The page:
Who’s Who in the Zoo: Identifying the Influencers
My business partner and I both like to watch football when it’s in season, which it always is, thanks to ESPN, TiVO, and various start-up leagues which compete for our springtime attention. We are drawn to the drama of violent hits and artful grace that abound in well-played contests. But we have to confess to a guilty pleasure in watching trick plays unfold. Perhaps it’s the surprise. Perhaps it’s the way they can make the proud tumble into humiliating defeat. Perhaps it’s just the fun of seeing it all unfold.
One of our favorites trick plays has to be something called the Fake Substitution or Hideout play. It relies on equal parts misdirection, confusion, and complacency, not unlike a good magic trick. Most of us who watch football are accustomed to situational substitutions. A linebacker leaves so the defense can bring on an additional defensive back when the situation calls for a pass, or a tight end will be replaced by an additional wide out. It’s so common we almost do not notice it. Which is why the trick sometimes works. A player—usually a receiver or running back—jogs lazily toward his sideline, as though he is being replaced, except that he is not really leaving. At the snap of the ball, he is at the sideline, ready to run up field and catch the gently lofted pass, with nothing between him and the end zone. Unfortunately, the play may draw an unsportsmanlike conduct penalty if done incorrectly, but that is a matter for the referees. For us, it’s just plain fun.
It also reminds us of one of the cardinal rules in strategic selling: Know who all the players are at all times. We have all been victims of this “trick play”: we lose a deal because someone behind the scenes (or at least, behind the scenes to us!) preferred our competition. We may trot out some familiar excuses or cry foul. But the truth of the matter is we just did not notice them. They were right there, standing on the sidelines.
Top performers work very hard at identifying all the potential influencers, both those for us and those against us. What are their roles? How much influence do they have? Let me share with you a real customer example:
Robert was a key account executive for a publishing company selling to a major retailer. Robert was the point man for an account team. The customer was redesigning its customer checkouts, and Robert and his team were hoping to get new magazine racks placed at all of them. Robert and his team discussed their opportunity strategy, as well as who the decision influencers were. As he began to share his strategy with his team, one member pointed out that they were overlooking three critical influencers.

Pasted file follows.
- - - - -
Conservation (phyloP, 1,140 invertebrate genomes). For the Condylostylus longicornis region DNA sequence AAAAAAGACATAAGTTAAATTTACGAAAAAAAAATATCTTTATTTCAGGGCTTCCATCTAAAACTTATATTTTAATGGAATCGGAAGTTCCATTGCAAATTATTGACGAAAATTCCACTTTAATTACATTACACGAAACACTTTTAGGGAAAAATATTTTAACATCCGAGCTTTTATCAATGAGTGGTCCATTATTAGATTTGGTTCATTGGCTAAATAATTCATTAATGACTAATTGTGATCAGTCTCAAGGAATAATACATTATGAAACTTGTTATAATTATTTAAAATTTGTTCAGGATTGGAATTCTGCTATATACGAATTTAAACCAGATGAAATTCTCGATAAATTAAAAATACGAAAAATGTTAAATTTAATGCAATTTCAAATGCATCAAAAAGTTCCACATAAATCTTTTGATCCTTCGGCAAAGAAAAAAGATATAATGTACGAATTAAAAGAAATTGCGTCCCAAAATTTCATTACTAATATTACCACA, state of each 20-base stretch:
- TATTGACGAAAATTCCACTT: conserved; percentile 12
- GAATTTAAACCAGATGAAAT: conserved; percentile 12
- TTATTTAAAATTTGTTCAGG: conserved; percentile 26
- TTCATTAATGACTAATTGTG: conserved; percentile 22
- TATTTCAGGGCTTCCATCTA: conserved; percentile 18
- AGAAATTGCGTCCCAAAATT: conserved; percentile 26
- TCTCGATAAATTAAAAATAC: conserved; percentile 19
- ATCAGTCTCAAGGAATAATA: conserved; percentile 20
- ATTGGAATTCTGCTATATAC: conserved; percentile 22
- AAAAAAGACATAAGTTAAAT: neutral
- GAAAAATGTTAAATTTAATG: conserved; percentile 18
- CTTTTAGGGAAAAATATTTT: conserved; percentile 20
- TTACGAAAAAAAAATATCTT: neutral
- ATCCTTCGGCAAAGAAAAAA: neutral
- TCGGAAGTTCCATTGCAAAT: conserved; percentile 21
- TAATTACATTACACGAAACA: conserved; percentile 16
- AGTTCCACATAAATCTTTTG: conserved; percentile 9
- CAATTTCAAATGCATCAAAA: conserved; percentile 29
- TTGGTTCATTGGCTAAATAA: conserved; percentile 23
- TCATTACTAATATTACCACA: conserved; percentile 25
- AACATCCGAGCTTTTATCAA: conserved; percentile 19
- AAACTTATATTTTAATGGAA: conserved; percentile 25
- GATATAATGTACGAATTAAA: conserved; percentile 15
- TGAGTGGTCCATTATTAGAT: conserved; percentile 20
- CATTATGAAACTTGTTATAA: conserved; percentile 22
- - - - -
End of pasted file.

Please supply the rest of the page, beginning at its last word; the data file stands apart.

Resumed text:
Robert realized that two of the people he didn’t even consider were members of a special committee which was formed by corporate. This special committee included managers at the store level. Since Robert doesn’t sell at that level, he didn’t even consider their role in the decision process. Fortunately for Robert, he was able to build his strategy that included key issues the store managers wanted addressed in the new checkout design. Thus, Robert and his team won the business because their strategy incorporated a solution that provided the local store manager a clean checkout rack that didn’t block the view of other point-of-purchase merchandise.
Being able to identify the key influencers involved in a buying decision is obviously critical. However, merely knowing “who’s who in the zoo” isn’t enough. Another critical best practice is building consensus of opinion around a decision. Building consensus requires two elements of clarity. First, you must have clarity regarding how the multiple buyers define the problem. Second, you need clarity about how the multiple buyers define value in the solution. Looking to Robert’s story above, if the corporate buyers didn’t agree with the challenges of the store managers, the decision could have been delayed or the plan to change the checkout totally scrapped. Fortunately for Robert and his team, the corporate buyers and the store managers both had a common understanding of the problem and the desire to fix it.
However, mere consensus on the problem is not enough. Top performers realize that they must connect how the customer defines the problem and the way their product solves it. When a decision includes multiple decision makers, this connection may be complicated and challenging. But failing to do it may result in more wins for your competitor.